The heat of the game got turned up, and the refs totally blew the call in favor of the Gotham team as the result of a simple hockey play to give the Rangers their third power play. Del Zotto was focused on a puck high in the air, and a slight push by Richardson put him right into the shoulder of the oncoming Sestito. Kassian was the only guy in the resulting scrum with a glove off ( just one! ), and that cost him the two minutes. As often happens with a cheap call though, the next infraction by the other team evens it up, and a "trip" on Hamhuis standing up at the line shorthanded made it four on four.
The short power play did not connect however, and the game continued at the same score. The Rangers were trying to score on the chances given, but were definitely in the "AV says bring this lead home" mode. Their play at their own blue line was giving the visitors trouble, and made it tough for the Canucks to get something sustained going. Credit the hosts for that.
It would be the 4th line caught out under pressure that put this one away for the Rangers, as a simple point shot from Stralman , after good work along the boards by Nash, resulted in yet another tip from Krieder for his hat trick goal. You could see the air go out of the game at this point. The Canucks didn't "give up" per se, but it was pretty obvious at this point who was going to win the game.
Alexandre Burrows remained snake bit off of a nice set up on a three on two, with Talbot just squeezing it with his arm, in a play indicative of how the Canucks were getting decent chances in this one without cashing in.
The fight we all knew was coming came about after another perfectly clean Sestito hit (on Boyle this time ) resulted in Dorsett throwing them with the big guy from upstate New York, and the Canucks kept trying to the end ( again though, let's face it, they only had 4 shots before the fight in the third, and only 1 in the first 10 minutes. You won't come back like that! ), with a flurry of shots in the shift right after the fight resulting in a great chance for Bieksa to get on the scoresheet..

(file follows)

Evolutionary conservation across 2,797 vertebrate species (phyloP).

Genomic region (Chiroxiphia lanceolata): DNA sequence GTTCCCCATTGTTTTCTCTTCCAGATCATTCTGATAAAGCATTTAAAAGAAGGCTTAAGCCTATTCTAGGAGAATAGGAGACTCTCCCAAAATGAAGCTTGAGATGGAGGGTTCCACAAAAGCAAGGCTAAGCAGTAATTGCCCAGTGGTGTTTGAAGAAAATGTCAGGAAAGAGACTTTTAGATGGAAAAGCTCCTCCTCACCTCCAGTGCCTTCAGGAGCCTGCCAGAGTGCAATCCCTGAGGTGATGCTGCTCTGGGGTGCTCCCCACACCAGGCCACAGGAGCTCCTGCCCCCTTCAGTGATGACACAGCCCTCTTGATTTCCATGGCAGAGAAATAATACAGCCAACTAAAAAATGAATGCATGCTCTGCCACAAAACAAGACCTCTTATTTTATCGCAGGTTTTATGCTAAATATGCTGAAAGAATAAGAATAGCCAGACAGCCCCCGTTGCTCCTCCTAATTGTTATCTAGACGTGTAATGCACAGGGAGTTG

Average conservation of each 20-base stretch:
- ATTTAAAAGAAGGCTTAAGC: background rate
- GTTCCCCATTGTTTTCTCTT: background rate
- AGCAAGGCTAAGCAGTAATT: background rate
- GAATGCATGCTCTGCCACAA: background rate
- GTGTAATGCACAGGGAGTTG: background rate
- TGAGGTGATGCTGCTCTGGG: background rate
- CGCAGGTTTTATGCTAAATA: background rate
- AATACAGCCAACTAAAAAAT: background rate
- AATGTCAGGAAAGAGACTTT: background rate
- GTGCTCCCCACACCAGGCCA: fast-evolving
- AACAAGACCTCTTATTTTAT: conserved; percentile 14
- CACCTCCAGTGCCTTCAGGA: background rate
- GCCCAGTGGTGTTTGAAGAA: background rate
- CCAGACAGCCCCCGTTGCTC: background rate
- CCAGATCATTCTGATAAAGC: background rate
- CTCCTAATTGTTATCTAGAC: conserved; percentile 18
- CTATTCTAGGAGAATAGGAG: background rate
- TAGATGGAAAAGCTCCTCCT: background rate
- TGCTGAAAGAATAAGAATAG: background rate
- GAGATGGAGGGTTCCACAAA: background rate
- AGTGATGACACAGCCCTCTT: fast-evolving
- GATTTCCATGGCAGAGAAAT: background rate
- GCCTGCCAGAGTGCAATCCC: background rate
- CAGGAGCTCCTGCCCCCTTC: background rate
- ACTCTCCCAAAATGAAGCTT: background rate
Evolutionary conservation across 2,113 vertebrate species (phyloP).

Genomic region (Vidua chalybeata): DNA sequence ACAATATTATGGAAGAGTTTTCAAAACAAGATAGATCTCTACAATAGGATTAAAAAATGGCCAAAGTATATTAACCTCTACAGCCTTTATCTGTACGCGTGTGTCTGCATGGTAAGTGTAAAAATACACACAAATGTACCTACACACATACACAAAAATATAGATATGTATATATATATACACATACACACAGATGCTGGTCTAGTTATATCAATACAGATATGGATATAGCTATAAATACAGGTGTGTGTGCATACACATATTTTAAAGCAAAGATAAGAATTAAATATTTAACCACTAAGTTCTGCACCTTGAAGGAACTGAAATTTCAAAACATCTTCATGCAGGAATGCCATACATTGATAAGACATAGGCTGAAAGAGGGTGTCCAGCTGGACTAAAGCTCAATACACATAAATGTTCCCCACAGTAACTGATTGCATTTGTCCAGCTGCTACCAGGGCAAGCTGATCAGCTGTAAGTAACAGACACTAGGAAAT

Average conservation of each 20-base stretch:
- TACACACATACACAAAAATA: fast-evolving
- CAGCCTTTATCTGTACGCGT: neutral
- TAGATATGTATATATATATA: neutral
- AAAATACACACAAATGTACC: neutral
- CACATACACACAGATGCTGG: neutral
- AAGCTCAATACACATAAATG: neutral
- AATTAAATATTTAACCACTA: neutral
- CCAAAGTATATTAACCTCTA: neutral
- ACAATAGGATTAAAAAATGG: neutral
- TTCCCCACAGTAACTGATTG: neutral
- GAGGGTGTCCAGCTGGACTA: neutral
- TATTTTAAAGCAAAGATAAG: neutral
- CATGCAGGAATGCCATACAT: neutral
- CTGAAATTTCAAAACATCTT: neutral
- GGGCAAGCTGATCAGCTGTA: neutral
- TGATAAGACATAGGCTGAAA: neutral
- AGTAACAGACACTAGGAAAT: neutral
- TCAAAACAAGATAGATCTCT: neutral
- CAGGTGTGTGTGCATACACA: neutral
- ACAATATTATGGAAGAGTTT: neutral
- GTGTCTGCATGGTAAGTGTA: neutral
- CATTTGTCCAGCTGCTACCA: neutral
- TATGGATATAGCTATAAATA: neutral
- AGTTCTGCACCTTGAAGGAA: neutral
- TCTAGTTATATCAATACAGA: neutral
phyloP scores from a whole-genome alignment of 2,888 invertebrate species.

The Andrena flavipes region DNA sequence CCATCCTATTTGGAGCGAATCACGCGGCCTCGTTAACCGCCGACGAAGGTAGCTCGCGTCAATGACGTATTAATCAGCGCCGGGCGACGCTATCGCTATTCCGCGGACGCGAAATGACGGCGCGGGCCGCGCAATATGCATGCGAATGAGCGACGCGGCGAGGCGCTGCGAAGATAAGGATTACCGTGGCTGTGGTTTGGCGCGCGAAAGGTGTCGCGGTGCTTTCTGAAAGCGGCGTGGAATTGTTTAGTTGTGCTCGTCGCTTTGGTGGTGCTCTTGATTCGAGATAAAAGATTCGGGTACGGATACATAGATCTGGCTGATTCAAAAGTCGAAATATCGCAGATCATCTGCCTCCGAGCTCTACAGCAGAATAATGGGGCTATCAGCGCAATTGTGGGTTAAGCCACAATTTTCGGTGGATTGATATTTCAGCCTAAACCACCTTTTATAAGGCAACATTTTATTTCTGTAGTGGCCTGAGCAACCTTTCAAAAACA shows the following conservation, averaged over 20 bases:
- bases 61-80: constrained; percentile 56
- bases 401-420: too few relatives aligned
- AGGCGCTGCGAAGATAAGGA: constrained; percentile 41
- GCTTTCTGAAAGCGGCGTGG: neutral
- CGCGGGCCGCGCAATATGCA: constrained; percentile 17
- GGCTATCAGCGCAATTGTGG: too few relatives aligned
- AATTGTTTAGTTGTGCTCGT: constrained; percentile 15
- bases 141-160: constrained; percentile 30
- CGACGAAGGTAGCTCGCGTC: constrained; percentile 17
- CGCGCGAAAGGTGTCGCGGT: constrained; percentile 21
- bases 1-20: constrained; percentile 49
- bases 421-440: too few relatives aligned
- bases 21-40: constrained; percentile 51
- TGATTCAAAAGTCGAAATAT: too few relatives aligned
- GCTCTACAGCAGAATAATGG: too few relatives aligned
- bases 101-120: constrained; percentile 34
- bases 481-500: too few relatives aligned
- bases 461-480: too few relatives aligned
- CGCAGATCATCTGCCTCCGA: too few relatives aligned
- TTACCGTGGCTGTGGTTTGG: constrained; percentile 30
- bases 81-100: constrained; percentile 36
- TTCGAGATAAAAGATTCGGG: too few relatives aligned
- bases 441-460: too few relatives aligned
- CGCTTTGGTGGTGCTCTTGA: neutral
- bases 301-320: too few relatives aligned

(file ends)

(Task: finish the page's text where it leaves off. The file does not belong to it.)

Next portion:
Kreider went a little too hard late in the period at Juice, and the resulting power play was quickly cashed in for the Canucks, as Edler just got one to the net that Daniel Sedin cashed the rebound on, to make it 5-2, marking the 4th straight game the PP has cashed in, but that was strictly window dressing. An at the death of the game fight ( where Bieksa was some pissed off at Brian Boyle for probably an accumulation of things in a frustrating game ) saw Kevin Bieksa handle the much bigger man pretty well, but that was just decoration as well.
The will of the Rangers at home overcame the skill of the Canucks ( who. let's face it, did not have the "will" that matched the home team today ), and a game that could have been closer resulted in a fairly comfortable win for the New York team. Some substandard play in their own end, a bad number of choices in coverage of guys in front, and one team wanting it a bit more resulted in a loss in a game that was closer statistically.
The Canucks ended up outshooting the Rangers 37-24, forced 10 giveaways to 5 for the Canucks, and won the faceoff battle 28-23. All that did not matter, as the Rangers executed better for the win.
Perhaps the Canucks will get off to a better start tomorrow morning. They'll need to.